Downeast Dog News
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Rescue of the Month: Bangor Humane Society

Building for Tomorrow & Creating Bonds for Life
By Susan Spisak | Jul 01, 2019
Bella

“We decided that we needed to invest in the future of our organization and in the future of the pets in our community,” said Suzan Prendergast, Executive Director for the 501(c)(3) Bangor Humane Society (BHS) of their $1.75 million Capital Campaign. The goal is to not only expand and improve the facility’s layout but to better serve their animals and 200+ communities in north and eastern Maine.

They’re “pretty much gutting” half of the medical and adoption facility, specifically the front area. Post-reno, the animals will be visible when visitors walk in. “We want the bond to be immediate, so people will be engaged.” Dogs will be to the left of the entrance in modern, glassed-in kennels (for safety as well as a sound barrier), while cats will be to the right in new comfy climbing condos, also behind glass. The BHS board and staff want visitors to be wowed and think, “Oh, this is where I can come to get my new best friend.”

Currently, animal relinquishments are handled at an imposing front desk with all visitors witnessing the sad event. That’s changing--BHS will have private rooms where owners parting with their beloved pets can say goodbye privately. “It’s heartbreaking. We go through a huge amount of tissues. Let’s have a little bit of empathy for the humans,” Suzan said.

One change that brings Suzan to tears is the demolition of their retired incinerator and repurposing of that large area. The backstory to this is that in 1996 the current facility was built to house more than 10,000 pets annually. Between significant overpopulation and a low number of adopters, nearly half of the animals BHS housed annually were euthanized.

Through their innovative programs as well as a shift in society’s attitudes (think “Adopt Don’t Shop”), they experienced a strong upswing in adoptions. Suzan, Chris Young (Shelter Operations Manager), and Stacey Coventry (Director of Development & Public Relations) got together and decided they would do everything to further decrease the euthanization of animals (mainly cats) who had health issues such as upper respiratory infections. Kudos to them--the euthanasia rate that was once 51% annually now runs 4 to 5%, with only pets deemed ill/untreatable or very aggressive being humanely put down.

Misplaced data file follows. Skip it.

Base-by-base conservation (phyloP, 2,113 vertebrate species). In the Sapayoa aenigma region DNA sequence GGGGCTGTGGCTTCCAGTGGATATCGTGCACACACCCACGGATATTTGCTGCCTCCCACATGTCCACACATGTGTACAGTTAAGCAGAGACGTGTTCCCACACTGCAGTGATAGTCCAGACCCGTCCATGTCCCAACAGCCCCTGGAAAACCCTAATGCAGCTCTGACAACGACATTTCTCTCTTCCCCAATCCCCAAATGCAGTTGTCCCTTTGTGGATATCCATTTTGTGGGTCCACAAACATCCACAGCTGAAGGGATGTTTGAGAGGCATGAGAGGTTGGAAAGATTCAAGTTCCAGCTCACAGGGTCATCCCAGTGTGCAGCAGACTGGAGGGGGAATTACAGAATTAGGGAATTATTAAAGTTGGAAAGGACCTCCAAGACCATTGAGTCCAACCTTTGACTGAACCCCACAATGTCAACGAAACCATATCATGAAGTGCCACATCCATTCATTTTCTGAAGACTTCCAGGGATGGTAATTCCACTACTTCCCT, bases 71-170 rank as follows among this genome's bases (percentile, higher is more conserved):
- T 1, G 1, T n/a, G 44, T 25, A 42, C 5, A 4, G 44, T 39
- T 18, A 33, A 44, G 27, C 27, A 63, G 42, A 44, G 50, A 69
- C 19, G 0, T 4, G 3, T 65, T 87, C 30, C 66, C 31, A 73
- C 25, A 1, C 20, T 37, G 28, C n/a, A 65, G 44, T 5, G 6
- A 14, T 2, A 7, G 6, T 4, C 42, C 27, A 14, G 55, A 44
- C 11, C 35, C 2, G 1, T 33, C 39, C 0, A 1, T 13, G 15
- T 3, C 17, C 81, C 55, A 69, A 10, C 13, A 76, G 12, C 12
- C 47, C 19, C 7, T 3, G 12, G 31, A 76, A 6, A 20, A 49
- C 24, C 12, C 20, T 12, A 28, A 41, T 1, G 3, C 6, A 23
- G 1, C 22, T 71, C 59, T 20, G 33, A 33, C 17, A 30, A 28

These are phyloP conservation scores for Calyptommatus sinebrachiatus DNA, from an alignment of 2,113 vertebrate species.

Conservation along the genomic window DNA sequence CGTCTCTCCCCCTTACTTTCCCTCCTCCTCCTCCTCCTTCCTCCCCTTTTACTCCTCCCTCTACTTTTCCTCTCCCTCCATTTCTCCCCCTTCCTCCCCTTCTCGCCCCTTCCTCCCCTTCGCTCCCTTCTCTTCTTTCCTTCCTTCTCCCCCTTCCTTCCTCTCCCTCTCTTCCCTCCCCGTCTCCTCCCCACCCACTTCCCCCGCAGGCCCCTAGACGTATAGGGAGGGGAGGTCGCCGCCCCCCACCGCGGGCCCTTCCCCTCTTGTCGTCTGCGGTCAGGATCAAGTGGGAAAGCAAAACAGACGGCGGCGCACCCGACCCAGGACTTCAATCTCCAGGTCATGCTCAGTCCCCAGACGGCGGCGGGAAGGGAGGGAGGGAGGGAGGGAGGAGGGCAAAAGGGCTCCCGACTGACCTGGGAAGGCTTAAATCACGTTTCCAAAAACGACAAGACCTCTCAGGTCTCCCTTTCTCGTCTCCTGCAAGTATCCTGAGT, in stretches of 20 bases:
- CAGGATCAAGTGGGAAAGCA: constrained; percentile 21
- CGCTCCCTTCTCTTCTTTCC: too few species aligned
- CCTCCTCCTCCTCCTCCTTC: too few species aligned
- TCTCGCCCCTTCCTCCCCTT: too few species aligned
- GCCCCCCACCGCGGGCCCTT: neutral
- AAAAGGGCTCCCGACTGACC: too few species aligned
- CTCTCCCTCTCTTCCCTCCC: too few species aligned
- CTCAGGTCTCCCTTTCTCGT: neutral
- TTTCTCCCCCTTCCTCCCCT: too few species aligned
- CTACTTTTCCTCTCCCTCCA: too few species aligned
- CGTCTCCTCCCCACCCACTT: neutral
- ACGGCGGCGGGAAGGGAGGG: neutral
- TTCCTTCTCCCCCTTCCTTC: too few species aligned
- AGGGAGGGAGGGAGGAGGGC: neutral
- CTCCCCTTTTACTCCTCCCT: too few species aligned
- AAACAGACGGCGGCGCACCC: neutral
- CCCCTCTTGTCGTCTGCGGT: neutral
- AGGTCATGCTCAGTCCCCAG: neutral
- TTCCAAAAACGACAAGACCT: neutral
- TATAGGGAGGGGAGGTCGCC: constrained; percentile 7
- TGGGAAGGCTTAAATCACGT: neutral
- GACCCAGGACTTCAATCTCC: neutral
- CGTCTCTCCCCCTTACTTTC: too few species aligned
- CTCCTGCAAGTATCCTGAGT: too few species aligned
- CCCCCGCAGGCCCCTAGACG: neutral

When the 9-month project begins in September, equipment will bring down the incinerator, and Suzan can’t wait to see its parts fly out windows. The room will be scoured and blessed by a reverend, and it will become the quarantine area for puppies coming from high-kill shelters in the south and other communities. “That room is going from the most horrible room in the building to probably the happiest room in the building. If I’ve done nothing else in my life, I got that right,” Suzan said.

BHS will be open during the renovation project and welcomes donations to the Capital Campaign--they’re about $500,000 shy of their goal but they’re moving forward regardless. “There’s no donation too small or too large,” said Suzan…and all will be greatly appreciated.

For details on donating to the campaign as well as info on all programs including fostering and adopting, visit bangorhumane.org or stop by at 693 Mount Hope Ave., Bangor 04401.